Trump's Debate Sniffles Spark Speculation
Howard Dean asks if Republican presidential candidate was using cocaine

HEMPSTEAD, NY - SEPTEMBER 26: Republican presidential nominee Donald Trump drinks water during the Presidential Debate at Hofstra University on September 26, 2016 in Hempstead, New York. The first of four debates for the 2016 Election, three Presidential and one Vice Presidential, is moderated by NBC's Lester Holt. (Photo by Drew Angerer/Getty Images)

Donald Trump's repetitive sniffling and water sipping during the first presidential debate Monday night caused the Twitterverse to speculate if he was on something.


NRA Hits Cortez Masto as Another Harry Reid
Group spends $1 million on ads in Nevada Senate race

The NRA is saying Cortez Masto would vote like Harry Reid. (Bill Clark/CQ Roll Call file photo)

The National Rifle Association dropped $1 million on a new advertisement hitting Nevada Senate candidate Catherine Cortez Masto as being a repeat of Senate Minority Leader Harry Reid.

The ad highlights Reid's leadership in the Senate when he was majority leader and his votes for gun control and for judges who the ad called "anti-gun" and then says Reid is trying to force Nevada to elect Cortez Masto, the Las Vegas Review-Journal reported.

Giuliani Says Trump Should Skip Next Debate
Despite Trump saying he was satisfied with debate moderator Lester Holt

Former New York Mayor Rudy Giuliani implied debate moderator Lester Holt did not act "like a journalist." (Bill Clark/CQ Roll Call file photo)

Former New York Mayor Rudy Giuliani said he wouldn't debate a second time if he were Donald Trump unless there were asignificant changes made.

"If I were Donald Trump, I wouldn't participate in another debate unless I was promised that a journalist would act like a journalist and not an incorrect, ignorant fact-checker," the former Republican presidential candidate told reporters after the debate.

Absences Pile Up for Some House Members Seeking Other Offices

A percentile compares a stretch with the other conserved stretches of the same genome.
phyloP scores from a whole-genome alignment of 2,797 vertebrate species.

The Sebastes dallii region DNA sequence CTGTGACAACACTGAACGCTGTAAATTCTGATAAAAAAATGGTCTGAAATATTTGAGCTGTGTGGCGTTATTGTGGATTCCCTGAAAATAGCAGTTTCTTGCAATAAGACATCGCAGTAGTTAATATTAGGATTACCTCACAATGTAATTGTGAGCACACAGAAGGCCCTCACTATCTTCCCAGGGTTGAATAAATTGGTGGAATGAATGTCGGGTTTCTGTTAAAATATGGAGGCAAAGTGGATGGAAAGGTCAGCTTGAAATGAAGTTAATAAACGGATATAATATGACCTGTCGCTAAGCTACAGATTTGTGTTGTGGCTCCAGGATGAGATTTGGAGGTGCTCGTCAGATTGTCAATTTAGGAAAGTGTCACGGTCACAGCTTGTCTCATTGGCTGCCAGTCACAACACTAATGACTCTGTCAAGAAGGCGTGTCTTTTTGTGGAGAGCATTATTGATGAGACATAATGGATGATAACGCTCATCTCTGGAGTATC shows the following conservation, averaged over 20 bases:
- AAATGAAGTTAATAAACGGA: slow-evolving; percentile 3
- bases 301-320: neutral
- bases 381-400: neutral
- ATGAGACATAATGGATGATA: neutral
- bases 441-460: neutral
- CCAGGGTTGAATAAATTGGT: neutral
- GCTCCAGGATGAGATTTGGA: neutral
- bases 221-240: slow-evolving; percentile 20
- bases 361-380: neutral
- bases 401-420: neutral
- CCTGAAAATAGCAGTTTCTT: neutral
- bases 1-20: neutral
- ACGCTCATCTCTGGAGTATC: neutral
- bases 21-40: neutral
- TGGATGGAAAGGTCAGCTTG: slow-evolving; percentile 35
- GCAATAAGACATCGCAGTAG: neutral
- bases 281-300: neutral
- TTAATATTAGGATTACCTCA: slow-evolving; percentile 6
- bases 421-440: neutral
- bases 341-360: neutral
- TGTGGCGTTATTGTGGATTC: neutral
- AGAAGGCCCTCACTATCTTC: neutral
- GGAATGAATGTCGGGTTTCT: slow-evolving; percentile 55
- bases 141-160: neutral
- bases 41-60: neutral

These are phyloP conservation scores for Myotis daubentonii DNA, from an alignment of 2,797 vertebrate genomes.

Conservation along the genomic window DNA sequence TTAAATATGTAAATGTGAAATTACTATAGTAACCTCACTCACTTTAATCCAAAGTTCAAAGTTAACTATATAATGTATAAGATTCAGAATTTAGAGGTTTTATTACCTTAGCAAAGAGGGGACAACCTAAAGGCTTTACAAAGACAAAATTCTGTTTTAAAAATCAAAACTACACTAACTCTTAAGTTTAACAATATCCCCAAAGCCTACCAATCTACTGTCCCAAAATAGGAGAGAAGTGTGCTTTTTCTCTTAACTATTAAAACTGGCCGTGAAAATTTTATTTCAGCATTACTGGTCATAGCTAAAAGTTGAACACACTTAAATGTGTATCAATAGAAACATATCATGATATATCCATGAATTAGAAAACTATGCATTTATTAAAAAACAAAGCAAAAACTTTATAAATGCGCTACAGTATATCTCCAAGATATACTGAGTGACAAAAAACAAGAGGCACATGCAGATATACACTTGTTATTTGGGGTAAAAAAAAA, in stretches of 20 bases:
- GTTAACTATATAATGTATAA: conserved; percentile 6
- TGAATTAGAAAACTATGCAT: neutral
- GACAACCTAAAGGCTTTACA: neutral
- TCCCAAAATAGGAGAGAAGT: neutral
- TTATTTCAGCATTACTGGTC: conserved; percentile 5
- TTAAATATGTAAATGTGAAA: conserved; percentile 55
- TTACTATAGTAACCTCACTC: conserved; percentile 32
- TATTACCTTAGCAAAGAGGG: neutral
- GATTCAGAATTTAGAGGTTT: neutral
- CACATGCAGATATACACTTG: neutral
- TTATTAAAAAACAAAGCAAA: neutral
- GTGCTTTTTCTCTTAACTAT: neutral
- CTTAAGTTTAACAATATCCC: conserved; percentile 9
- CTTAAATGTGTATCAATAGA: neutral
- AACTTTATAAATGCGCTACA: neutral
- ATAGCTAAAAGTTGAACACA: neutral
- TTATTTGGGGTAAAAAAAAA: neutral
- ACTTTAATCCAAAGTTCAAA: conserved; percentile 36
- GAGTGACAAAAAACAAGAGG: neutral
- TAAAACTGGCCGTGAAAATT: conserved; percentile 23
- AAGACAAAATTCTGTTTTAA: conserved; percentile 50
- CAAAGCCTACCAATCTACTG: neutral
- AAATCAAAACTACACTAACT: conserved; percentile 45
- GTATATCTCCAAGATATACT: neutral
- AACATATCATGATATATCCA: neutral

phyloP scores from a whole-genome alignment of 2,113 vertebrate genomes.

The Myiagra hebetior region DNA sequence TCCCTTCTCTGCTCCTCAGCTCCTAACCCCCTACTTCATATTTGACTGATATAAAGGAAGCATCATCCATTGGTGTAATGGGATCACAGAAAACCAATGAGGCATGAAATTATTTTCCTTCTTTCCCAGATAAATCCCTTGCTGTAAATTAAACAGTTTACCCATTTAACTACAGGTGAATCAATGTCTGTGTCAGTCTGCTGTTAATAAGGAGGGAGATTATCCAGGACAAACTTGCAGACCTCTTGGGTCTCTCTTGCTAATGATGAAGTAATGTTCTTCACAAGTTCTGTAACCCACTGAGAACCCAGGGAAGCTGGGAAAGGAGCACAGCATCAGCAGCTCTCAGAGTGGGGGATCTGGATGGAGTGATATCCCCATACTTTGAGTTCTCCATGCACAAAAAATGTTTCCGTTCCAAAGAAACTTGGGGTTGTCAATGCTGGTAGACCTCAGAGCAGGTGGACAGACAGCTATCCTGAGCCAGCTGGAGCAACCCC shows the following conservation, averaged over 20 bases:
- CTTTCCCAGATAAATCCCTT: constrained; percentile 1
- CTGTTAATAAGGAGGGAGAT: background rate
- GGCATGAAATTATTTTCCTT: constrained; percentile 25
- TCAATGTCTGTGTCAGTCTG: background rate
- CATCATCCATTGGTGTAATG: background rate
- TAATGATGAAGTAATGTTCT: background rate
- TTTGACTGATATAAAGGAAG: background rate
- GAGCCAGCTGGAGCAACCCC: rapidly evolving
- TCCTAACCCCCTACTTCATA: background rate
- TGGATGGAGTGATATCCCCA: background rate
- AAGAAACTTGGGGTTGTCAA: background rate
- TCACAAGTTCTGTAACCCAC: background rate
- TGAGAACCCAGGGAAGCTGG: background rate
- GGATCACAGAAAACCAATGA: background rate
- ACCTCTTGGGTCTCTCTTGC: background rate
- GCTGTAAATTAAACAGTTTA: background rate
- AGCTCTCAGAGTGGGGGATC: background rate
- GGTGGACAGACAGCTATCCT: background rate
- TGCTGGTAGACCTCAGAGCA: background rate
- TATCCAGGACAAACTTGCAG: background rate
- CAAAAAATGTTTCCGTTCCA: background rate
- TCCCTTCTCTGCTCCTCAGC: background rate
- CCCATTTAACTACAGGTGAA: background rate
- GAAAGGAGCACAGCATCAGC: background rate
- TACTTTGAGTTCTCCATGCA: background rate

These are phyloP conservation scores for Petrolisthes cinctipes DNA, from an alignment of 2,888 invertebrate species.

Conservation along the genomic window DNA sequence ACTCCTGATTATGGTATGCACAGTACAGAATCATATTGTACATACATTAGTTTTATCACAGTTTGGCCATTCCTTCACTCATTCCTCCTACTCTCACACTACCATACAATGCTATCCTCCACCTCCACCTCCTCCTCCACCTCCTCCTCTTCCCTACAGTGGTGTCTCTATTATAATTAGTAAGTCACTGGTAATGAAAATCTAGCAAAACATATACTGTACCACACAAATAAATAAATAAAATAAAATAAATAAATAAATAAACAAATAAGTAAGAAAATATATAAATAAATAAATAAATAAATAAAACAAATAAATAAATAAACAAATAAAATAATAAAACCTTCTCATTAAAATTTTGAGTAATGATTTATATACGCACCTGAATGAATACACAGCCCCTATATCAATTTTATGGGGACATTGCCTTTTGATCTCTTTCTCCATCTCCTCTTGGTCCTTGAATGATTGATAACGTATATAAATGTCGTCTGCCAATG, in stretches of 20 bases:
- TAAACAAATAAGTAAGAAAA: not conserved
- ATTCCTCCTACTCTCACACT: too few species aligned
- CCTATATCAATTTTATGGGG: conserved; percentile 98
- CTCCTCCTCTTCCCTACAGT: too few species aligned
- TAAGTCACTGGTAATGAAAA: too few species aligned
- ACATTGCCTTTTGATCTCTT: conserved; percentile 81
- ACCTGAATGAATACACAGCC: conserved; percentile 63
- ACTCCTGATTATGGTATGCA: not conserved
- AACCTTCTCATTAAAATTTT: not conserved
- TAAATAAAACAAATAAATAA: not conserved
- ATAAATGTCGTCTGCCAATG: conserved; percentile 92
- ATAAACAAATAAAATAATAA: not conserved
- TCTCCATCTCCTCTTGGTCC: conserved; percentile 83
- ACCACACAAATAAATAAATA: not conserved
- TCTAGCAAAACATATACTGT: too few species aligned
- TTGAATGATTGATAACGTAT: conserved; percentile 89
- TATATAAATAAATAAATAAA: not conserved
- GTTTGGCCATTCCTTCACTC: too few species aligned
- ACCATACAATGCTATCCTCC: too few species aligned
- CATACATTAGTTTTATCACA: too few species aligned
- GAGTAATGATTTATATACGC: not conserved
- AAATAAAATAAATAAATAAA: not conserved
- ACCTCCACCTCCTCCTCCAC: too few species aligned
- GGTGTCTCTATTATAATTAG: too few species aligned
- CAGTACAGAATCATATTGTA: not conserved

But others manage perfect voting records in September

California Rep. Loretta Sanchez has missed the most votes so far in September among House members seeking another office. (Bill Clark/CQ Roll Call File Photo)

As Labor Day comes and goes, it can be hard for candidates to peel away from the campaign trail to get back to their day jobs — even if that involves voting as a member of Congress.

House members running for a different office, most of whom are seeking promotions to the Senate, have missed about 10 percent more roll call votes this month through Sept. 22 than their colleagues seeking re-election, according to a Roll Call analysis. The lawmakers include a few contenders in high-profile races who have missed a substantial number of votes this month.

Clinton Has an Inherent Advantage, But It's Not as a Woman
The political party of the candidate has much more pull than gender stereotypes

Gloria Steinem applauds the first lady in 1995.  (Joe Tabacca/AP)

(First published in CQ Magazine on July 25, 2016.)

There are those who believe that women will propel Hillary Clinton to the presidency in November, seizing the opportunity to put the first of their kind in the White House. After all, that’s what black voters helped to do for Barack Obama in 2008.

Capitol Ink | First Hurdles

Clinton And Trump Have Plenty to Disagree About: Here Are Some Of The Issues
Monday's debate touched on some, plenty of ground to cover in the future

Cardboard cutouts of presidential candidates Hillary Clinton and Donald Trump in a gift shop near the White House in Washington in August. (Bill Clark/CQ Roll Call File Photo)

Democratic presidential nominee Hillary Clinton and Republican presidential nominee Donald Trump have found little common ground during the 2016 presidential election campaign. Here are some of the issues:

As a senator, Clinton got along with her GOP colleagues, mostly working on noncontroversial issues. Could she work with Republicans as president?

Not Your Father's GOP: The Deficit Debate Has Disappeared
Neither party is pushing to end the era of Big Government anymore

Donald Trump says eliminating burdensome regulations is the key to spurring economic growth. (Bill Clark/CQ Roll Call File Photo)

(First appeared in CQ Magazine on Sept. 19, 2016.)

Of all Donald Trump's heresies as a GOP presidential candidate, perhaps his biggest split with Republican orthodoxy has come on the issue of the debt.